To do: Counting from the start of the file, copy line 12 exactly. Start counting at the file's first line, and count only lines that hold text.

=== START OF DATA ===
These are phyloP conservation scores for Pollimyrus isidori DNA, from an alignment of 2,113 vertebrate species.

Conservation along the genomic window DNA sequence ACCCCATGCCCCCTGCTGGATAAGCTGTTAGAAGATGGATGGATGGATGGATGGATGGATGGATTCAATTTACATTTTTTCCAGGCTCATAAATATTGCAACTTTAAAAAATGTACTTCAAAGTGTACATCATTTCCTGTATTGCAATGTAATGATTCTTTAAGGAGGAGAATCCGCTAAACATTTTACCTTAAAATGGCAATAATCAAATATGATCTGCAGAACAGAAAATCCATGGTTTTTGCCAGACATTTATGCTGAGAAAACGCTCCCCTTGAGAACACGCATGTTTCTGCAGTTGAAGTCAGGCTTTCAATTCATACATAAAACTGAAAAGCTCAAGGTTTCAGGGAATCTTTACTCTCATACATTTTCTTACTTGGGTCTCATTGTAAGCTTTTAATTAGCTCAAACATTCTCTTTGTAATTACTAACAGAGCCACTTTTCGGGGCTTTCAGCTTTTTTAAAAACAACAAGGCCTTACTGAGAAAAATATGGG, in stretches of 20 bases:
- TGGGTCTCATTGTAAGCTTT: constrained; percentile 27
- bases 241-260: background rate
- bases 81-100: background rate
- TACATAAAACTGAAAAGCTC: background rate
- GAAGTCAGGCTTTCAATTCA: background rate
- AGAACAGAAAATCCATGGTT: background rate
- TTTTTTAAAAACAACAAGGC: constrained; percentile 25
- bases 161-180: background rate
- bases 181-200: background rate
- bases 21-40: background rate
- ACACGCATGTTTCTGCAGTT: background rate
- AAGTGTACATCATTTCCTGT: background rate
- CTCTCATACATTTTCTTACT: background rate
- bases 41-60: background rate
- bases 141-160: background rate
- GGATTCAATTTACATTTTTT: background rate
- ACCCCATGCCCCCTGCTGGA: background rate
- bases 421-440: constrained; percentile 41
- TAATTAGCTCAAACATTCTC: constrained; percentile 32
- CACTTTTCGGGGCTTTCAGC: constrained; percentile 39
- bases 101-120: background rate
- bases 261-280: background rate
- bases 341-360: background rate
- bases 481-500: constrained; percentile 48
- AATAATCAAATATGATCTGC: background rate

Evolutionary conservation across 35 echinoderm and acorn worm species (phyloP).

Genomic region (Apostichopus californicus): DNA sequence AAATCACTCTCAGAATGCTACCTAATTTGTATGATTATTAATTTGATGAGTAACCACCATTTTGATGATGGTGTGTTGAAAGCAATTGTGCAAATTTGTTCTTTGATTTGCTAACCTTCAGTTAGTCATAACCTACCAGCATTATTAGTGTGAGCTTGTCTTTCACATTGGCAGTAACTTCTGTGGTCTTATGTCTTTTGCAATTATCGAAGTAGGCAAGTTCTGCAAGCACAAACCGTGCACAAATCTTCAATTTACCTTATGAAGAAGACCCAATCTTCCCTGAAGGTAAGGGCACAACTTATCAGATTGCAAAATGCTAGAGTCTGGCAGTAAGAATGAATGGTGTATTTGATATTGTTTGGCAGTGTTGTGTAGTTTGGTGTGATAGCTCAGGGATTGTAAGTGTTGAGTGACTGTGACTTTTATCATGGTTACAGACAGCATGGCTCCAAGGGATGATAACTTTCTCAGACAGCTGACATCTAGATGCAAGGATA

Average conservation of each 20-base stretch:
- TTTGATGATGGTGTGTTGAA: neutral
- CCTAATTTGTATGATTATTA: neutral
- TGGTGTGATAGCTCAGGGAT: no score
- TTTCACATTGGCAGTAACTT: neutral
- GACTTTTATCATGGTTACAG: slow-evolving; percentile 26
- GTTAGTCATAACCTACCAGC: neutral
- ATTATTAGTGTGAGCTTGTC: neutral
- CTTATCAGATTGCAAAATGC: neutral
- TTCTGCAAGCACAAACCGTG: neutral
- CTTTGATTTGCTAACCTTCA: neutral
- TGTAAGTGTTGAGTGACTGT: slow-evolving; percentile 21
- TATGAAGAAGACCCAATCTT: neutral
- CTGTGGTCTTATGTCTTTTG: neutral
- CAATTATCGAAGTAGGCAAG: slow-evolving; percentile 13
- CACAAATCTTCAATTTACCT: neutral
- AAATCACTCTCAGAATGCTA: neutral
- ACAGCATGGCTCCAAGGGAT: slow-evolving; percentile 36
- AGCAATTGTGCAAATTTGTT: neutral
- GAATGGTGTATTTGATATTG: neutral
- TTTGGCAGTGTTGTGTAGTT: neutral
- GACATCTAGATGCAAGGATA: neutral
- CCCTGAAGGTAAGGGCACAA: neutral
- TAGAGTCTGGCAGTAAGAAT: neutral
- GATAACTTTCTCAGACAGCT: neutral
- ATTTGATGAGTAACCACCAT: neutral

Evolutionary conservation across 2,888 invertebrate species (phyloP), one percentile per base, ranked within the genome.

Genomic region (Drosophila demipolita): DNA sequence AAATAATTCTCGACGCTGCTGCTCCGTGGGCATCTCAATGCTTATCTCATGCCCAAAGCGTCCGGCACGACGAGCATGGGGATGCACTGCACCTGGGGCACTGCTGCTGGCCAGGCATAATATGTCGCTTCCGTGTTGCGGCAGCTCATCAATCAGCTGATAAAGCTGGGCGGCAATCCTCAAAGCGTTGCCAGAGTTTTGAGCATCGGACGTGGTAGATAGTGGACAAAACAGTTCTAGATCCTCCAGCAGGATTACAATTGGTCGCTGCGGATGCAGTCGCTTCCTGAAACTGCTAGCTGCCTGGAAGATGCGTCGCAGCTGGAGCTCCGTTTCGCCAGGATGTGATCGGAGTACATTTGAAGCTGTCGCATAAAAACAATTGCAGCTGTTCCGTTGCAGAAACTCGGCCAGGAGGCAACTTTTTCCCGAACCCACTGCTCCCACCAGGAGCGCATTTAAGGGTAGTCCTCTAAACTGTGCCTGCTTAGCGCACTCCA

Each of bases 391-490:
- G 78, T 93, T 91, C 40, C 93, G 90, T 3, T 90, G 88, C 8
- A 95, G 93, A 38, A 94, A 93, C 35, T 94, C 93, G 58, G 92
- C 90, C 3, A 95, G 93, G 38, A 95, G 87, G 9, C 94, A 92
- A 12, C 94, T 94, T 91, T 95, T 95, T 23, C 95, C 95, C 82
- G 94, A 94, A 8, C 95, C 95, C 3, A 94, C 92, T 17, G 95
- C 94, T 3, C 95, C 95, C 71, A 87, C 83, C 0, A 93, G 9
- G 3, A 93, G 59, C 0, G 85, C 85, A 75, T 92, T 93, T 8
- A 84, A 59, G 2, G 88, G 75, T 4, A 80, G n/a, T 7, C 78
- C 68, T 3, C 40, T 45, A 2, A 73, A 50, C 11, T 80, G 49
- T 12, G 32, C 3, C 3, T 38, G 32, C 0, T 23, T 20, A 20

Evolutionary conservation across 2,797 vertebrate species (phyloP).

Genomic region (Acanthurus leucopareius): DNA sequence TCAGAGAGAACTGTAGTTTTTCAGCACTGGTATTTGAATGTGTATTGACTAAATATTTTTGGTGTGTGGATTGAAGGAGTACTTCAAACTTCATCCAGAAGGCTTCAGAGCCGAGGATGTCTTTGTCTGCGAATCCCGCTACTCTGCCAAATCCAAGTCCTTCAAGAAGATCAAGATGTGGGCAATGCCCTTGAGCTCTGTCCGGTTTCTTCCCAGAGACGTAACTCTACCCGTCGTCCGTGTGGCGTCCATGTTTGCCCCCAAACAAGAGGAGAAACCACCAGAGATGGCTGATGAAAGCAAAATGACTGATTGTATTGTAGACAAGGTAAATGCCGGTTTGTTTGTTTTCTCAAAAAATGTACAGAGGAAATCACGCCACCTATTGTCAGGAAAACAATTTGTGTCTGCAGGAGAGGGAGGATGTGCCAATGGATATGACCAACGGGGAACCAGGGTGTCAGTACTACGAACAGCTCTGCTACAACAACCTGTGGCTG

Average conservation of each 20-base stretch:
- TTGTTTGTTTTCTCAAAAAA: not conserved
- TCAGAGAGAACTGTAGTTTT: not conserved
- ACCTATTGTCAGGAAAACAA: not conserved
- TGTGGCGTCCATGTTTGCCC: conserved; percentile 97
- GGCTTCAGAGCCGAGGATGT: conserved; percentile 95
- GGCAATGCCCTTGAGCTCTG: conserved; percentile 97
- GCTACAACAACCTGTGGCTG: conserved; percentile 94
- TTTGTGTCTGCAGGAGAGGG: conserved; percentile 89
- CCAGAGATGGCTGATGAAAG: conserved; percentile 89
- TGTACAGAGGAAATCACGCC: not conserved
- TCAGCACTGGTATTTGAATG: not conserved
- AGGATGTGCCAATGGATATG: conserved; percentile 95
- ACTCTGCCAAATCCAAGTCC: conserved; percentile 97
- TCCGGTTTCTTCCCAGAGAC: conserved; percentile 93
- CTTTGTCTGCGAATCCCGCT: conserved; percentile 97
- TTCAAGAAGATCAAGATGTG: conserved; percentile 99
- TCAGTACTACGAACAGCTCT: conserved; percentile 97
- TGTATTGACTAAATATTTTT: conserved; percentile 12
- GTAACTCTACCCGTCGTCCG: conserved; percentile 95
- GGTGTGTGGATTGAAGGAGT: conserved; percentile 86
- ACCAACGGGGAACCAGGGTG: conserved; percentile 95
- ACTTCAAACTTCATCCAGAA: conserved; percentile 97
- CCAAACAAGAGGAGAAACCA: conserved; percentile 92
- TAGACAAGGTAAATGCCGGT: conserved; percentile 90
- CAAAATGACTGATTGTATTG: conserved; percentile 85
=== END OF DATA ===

- bases 21-40: background rate